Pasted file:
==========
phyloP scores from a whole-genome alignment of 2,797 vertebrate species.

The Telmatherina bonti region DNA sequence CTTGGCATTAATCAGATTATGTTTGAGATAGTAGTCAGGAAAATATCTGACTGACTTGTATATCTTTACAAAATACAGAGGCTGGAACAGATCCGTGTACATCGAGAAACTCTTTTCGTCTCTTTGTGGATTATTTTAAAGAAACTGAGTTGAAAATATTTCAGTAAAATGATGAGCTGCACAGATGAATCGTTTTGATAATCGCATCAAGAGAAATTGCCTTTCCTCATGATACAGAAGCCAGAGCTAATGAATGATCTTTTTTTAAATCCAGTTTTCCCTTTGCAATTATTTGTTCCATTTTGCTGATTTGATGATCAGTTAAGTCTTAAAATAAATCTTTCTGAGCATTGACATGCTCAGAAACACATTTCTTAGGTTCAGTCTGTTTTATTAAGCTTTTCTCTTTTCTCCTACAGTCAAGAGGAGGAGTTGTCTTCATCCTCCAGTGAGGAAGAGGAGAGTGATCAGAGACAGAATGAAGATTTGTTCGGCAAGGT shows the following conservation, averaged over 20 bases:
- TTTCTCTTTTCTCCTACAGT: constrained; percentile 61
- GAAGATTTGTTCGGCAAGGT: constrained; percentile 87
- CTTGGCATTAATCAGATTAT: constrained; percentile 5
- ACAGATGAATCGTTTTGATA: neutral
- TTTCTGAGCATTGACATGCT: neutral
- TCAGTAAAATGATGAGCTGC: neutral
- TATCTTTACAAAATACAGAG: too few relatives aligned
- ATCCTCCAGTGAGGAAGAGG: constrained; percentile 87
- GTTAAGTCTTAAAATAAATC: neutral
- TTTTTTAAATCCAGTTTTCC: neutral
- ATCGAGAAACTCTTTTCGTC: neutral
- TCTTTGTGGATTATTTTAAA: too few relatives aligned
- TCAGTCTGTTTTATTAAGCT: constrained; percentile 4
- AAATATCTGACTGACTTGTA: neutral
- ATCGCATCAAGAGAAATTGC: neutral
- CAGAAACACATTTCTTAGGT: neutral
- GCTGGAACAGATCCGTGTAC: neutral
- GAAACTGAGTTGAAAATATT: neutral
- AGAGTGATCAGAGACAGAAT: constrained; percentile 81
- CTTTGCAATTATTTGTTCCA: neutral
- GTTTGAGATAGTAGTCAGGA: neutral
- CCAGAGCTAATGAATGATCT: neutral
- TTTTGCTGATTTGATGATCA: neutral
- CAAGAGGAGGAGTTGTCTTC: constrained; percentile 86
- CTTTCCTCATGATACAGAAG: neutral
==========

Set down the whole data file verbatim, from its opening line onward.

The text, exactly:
phyloP scores from a whole-genome alignment of 2,797 vertebrate species.

The Telmatherina bonti region DNA sequence CTTGGCATTAATCAGATTATGTTTGAGATAGTAGTCAGGAAAATATCTGACTGACTTGTATATCTTTACAAAATACAGAGGCTGGAACAGATCCGTGTACATCGAGAAACTCTTTTCGTCTCTTTGTGGATTATTTTAAAGAAACTGAGTTGAAAATATTTCAGTAAAATGATGAGCTGCACAGATGAATCGTTTTGATAATCGCATCAAGAGAAATTGCCTTTCCTCATGATACAGAAGCCAGAGCTAATGAATGATCTTTTTTTAAATCCAGTTTTCCCTTTGCAATTATTTGTTCCATTTTGCTGATTTGATGATCAGTTAAGTCTTAAAATAAATCTTTCTGAGCATTGACATGCTCAGAAACACATTTCTTAGGTTCAGTCTGTTTTATTAAGCTTTTCTCTTTTCTCCTACAGTCAAGAGGAGGAGTTGTCTTCATCCTCCAGTGAGGAAGAGGAGAGTGATCAGAGACAGAATGAAGATTTGTTCGGCAAGGT shows the following conservation, averaged over 20 bases:
- TTTCTCTTTTCTCCTACAGT: constrained; percentile 61
- GAAGATTTGTTCGGCAAGGT: constrained; percentile 87
- CTTGGCATTAATCAGATTAT: constrained; percentile 5
- ACAGATGAATCGTTTTGATA: neutral
- TTTCTGAGCATTGACATGCT: neutral
- TCAGTAAAATGATGAGCTGC: neutral
- TATCTTTACAAAATACAGAG: too few relatives aligned
- ATCCTCCAGTGAGGAAGAGG: constrained; percentile 87
- GTTAAGTCTTAAAATAAATC: neutral
- TTTTTTAAATCCAGTTTTCC: neutral
- ATCGAGAAACTCTTTTCGTC: neutral
- TCTTTGTGGATTATTTTAAA: too few relatives aligned
- TCAGTCTGTTTTATTAAGCT: constrained; percentile 4
- AAATATCTGACTGACTTGTA: neutral
- ATCGCATCAAGAGAAATTGC: neutral
- CAGAAACACATTTCTTAGGT: neutral
- GCTGGAACAGATCCGTGTAC: neutral
- GAAACTGAGTTGAAAATATT: neutral
- AGAGTGATCAGAGACAGAAT: constrained; percentile 81
- CTTTGCAATTATTTGTTCCA: neutral
- GTTTGAGATAGTAGTCAGGA: neutral
- CCAGAGCTAATGAATGATCT: neutral
- TTTTGCTGATTTGATGATCA: neutral
- CAAGAGGAGGAGTTGTCTTC: constrained; percentile 86
- CTTTCCTCATGATACAGAAG: neutral